I like the Zapier and Integromat offerings - they are very useful in many cases; just not all cases.

Sidebar - @BenLee - your marketing team should consider inviting @Paul_Danyliuk and me to a webinar fashioned like SNL’s Point-Counterpoint so we can debate the benefits of code/no-code integration strategies. :wink:


I’ll bet you’re right and you should do that for @Pieter_Lesage to demonstrate this pathway.

I will gladly do so if I’m hired to do so, @Bill_French :slight_smile:

I do not mind pro bono work in the community (actually love it), but only if it benefits the community as a whole, not just a specific case for a specific individual.

In fact, this is exactly how I pick the topics I reply to. If the problem is common, or I can give some guidance that can apply to many common use cases, or offer an unusual approach (which is also universal), then I’ll most likely chime in. Or if I see a beginner struggling with something basic like Filters, and I know I can quickly guide that person towards the right path, I’ll also answer.


Yep - I get that - our insights are freely available to a point. And that point is when we must pay our bills. 15 minutes; 15 hours - it’s still pulling from the finite inventory known as the rest of your life.

Thank you @Paul_Danyliuk and @Bill_French for answering my question.

First of all, I’m nog looking for pro bono work, I’m in consulting business as well, so I understand what’s advice and what is implementation.

I have no bias for Code or No Code solutions :slight_smile: , but my coding skills are basic.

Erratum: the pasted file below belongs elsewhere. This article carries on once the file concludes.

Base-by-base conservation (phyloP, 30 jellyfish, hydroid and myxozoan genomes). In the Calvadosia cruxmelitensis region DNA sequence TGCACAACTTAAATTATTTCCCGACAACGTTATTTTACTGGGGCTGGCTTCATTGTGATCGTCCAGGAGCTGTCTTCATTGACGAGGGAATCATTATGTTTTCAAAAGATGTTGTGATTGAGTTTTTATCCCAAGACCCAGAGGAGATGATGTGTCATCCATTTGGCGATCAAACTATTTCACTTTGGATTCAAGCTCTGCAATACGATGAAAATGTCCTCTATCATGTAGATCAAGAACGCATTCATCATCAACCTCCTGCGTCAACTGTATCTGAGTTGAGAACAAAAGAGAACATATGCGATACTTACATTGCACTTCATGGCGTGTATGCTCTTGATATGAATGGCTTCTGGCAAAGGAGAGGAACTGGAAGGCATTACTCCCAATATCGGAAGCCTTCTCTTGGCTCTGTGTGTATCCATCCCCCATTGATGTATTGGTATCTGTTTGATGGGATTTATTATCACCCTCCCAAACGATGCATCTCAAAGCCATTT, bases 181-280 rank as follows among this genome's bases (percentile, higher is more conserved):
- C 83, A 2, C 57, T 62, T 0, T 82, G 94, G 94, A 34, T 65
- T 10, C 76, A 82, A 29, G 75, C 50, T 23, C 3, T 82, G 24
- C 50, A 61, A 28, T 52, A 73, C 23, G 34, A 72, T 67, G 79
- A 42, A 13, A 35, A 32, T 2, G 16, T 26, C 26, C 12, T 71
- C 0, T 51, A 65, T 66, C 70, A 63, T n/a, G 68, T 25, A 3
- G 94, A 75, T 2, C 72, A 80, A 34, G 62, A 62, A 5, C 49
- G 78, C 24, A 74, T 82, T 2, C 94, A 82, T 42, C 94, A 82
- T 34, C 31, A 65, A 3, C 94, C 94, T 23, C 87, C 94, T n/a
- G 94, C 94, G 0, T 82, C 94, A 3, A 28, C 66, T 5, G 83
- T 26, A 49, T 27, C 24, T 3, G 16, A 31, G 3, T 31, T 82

A bit more info about my setup.

In my google sheets the data I want to import in Coda are complex calculations (for example the number of not planned days for a certain person in a planning document).

Does Zapier or integromat (or google app script for that matter) see a new calculated value as a trigger? since the cell (the formula) in itself does not change.

Can you link to a cell in google sheets based on a value of an other cell (like you do with Vlookup and sumif calculation in google sheets, or lookup in Coda). I would love a lookup functionality from coda to a google sheet.

Thanks for the added clarity Pieter.

There are some key distinctions worth noting related to your questions and specifically with regard to events.

  • Coda doesn’t [yet] provide us with events about changes to data fields, rows, or tables. Typically, events are combined with webhooks (another missing feature) that allow other systems to be notified based on changes of any type.

  • Since Coda doesn’t support events, all other systems integrated with Coda are at an equal disadvantage with one exception - Slack (more about this later). If external systems have no way to be informed about a change, they cannot be [automatically] responsive to things that happen in your Coda data.

  • All three platforms you mentioned must “poll” for changes in Coda; typically minute-by-minute They simulate change events by tracking previous values with each new poll request. This is very inefficient, but for the most part, it gets the job done and if by “getting the job done” means pummeling Coda’s servers 1,440 times a day for one change.